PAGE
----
Split Second Page 1

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CHAPTER 1

Georgetown, Washington, D.C.

Tuesday night

Nonfat milk, Fritos, and bananas, Savich repeated to himself as he pulled into the parking lot of Mr. Patil’s Shop ’n Go. It was after eight o’clock, and Savich was on his way home from a hard workout at the gym. He felt good, his muscles relaxed and warm, and he looked forward to playing with Sean, maybe with his new video game, Wonky Wizards. He breathed in deeply, enjoying the bite of fall in the air. He looked up at the low-lying clouds that promised to bring a shower in the next couple of hours. Nonfat milk and Fritos and—what else?

There was only one car in the parking lot, which wasn’t unusual at this time of the evening. A strange play of rapid movement behind the store’s large glass window caught his eye. He pulled the Porsche to the far side of the parking lot, out of the line of sight, got out, quietly closed the car door, and walked to the edge of the window. He could see a man inside, his face flattened in a leg of panty hose, standing in front of the counter, pointing a Saturday night special at Mr. Patil’s chest. Mr. Patil, who wasn’t more than five-five with lifts in his shoes and was at least seventy-five years old, looked petrified. Savich watched his hands shoot into the air above his head. He could hear the man yelling at him, but couldn’t make out what he was saying. Then he saw a customer. At the end of the counter stood a man about his own age, wearing a bright red Redskins sweatshirt, jeans, and glasses.

Savich felt his heart seize.

Pressed against the man’s legs were two small children, a boy and a girl. His hands were wrapped around their shoulders, hugging them tightly against him. Each child held an ice-cream bar, now forgotten.

Keep it together. He couldn’t call 911, and take the chance of sirens freaking the guy out, not with the kids still in the line of fire. He quickly ran around to the back of the Shop ’n Go and heard the engine running before he saw the Chevy Impala, tucked in the shadows off the parking asphalt. He saw a woman in the driver’s seat, leaning in toward the passenger’s side to get a partial view inside the store. Since she wasn’t wearing panty hose on her head, she obviously wasn’t slated to join the actual robbery; she was just there to drive the man in the store out of here. Savich couldn’t see the license plate. No matter. She hadn’t seen him. Good.

Forget her, let her get away. He crouched down and ran back around to the front of the store. He held his SIG at his side and began whistling. He opened the door and called out, “Good evening, Mr. Patil,” and the man in the panty hose whirled around, his gun leading, as the little girl yelled, “He’ll hurt you!”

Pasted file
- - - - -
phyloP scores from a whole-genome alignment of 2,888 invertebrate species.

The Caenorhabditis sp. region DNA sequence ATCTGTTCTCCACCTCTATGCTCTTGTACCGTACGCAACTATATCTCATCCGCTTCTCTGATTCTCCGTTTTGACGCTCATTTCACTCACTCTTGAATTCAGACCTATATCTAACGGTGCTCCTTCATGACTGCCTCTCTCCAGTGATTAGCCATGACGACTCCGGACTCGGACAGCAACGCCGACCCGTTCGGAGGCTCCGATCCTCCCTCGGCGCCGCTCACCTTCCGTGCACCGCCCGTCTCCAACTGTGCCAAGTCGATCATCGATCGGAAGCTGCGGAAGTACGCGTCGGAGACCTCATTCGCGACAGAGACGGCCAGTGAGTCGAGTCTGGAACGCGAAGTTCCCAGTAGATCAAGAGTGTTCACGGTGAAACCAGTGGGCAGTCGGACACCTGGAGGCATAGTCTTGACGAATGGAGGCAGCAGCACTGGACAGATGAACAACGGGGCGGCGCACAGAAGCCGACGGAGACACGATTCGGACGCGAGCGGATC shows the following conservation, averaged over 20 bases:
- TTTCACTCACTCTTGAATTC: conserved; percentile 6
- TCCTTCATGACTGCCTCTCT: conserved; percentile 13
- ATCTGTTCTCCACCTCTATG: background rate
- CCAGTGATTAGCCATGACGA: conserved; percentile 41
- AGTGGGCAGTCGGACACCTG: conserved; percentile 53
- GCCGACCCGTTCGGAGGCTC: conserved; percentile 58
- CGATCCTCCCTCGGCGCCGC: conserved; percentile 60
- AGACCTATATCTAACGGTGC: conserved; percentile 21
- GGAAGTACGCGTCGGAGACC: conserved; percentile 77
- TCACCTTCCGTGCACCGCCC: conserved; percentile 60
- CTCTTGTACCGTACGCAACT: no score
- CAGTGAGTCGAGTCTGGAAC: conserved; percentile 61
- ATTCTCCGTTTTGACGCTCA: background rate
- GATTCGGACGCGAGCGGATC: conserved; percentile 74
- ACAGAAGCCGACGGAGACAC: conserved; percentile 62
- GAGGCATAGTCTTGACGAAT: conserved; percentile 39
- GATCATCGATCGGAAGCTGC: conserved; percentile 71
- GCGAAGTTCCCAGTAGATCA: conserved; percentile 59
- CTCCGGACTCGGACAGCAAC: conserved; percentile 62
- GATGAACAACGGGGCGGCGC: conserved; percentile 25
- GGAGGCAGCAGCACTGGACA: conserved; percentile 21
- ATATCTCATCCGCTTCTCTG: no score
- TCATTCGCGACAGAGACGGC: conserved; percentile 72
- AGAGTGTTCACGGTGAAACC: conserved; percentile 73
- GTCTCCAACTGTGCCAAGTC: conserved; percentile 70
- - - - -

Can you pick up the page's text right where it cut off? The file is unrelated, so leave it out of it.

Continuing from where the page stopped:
The man froze for the longest instant of time in Savich’s memory. Savich saw the father grab the children and hurl them to the floor, and then he fell over them while Mr. Patil hefted a six-pack of beer the man had brought to the counter. Then Savich’s SIG was up, and he fired. The rule was always to fire only when you intended to kill, but the bullet didn’t go into the man’s chest, it went into his shoulder. The man screamed, fell hard to his knees, clutching his shoulder, and the .22 went flying.

Savich listened for the Impala’s engine to rev, for the car to roar out of there, but he didn’t hear anything except a car door slamming shut. He yelled, “Mr. Patil, get down!” Savich dropped to the floor and was rolling when the door burst open and a submachine gun started blasting bullets. He heard Mr. Patil scream from behind the counter, knew he hadn’t been fast enough and she’d hit him. He heard the kids screaming, heard the father’s deep voice, hazed over with fear, saying, “It’s all right, it will be all right.” He came up and fired, hit the woman square between the eyes as she swung the gun around toward him. The submachine gun hit the linoleum floor and fetched hard against the counter.

Savich saw Mr. Patil leaning heavily on the counter, a bloom of red on his right arm. He jumped up and quickly checked the gunman, pulled the stocking off his face. He was white, about forty, heavyset, his light brown hair seriously thinning. He moaned, holding his shoulder, the bullet still in him. He was lucky the bullet hadn’t hit an artery. He’d survive. Savich picked up the .22 and said, “Keep pressing down on that,” and then he went down on his knees beside the woman. Like the man, she was white, fortyish, but she was dead. Her dark eyes were open. A dribble of blood came out of her mouth, and the hole between her eyes was a perfect red dot. Blood haloed her head.

Please keep their eyes covered.

He quickly pulled off his leather jacket and covered the woman’s face. He ran back to Mr. Patil and examined the bullet wound. Through and through, thank God. “You did great, sir. You’re going to be okay.” Savich grabbed a wad of paper towels from next to the coffee machine and pressed them against Mr. Patil’s arm. “Press as hard as you can, sir.”

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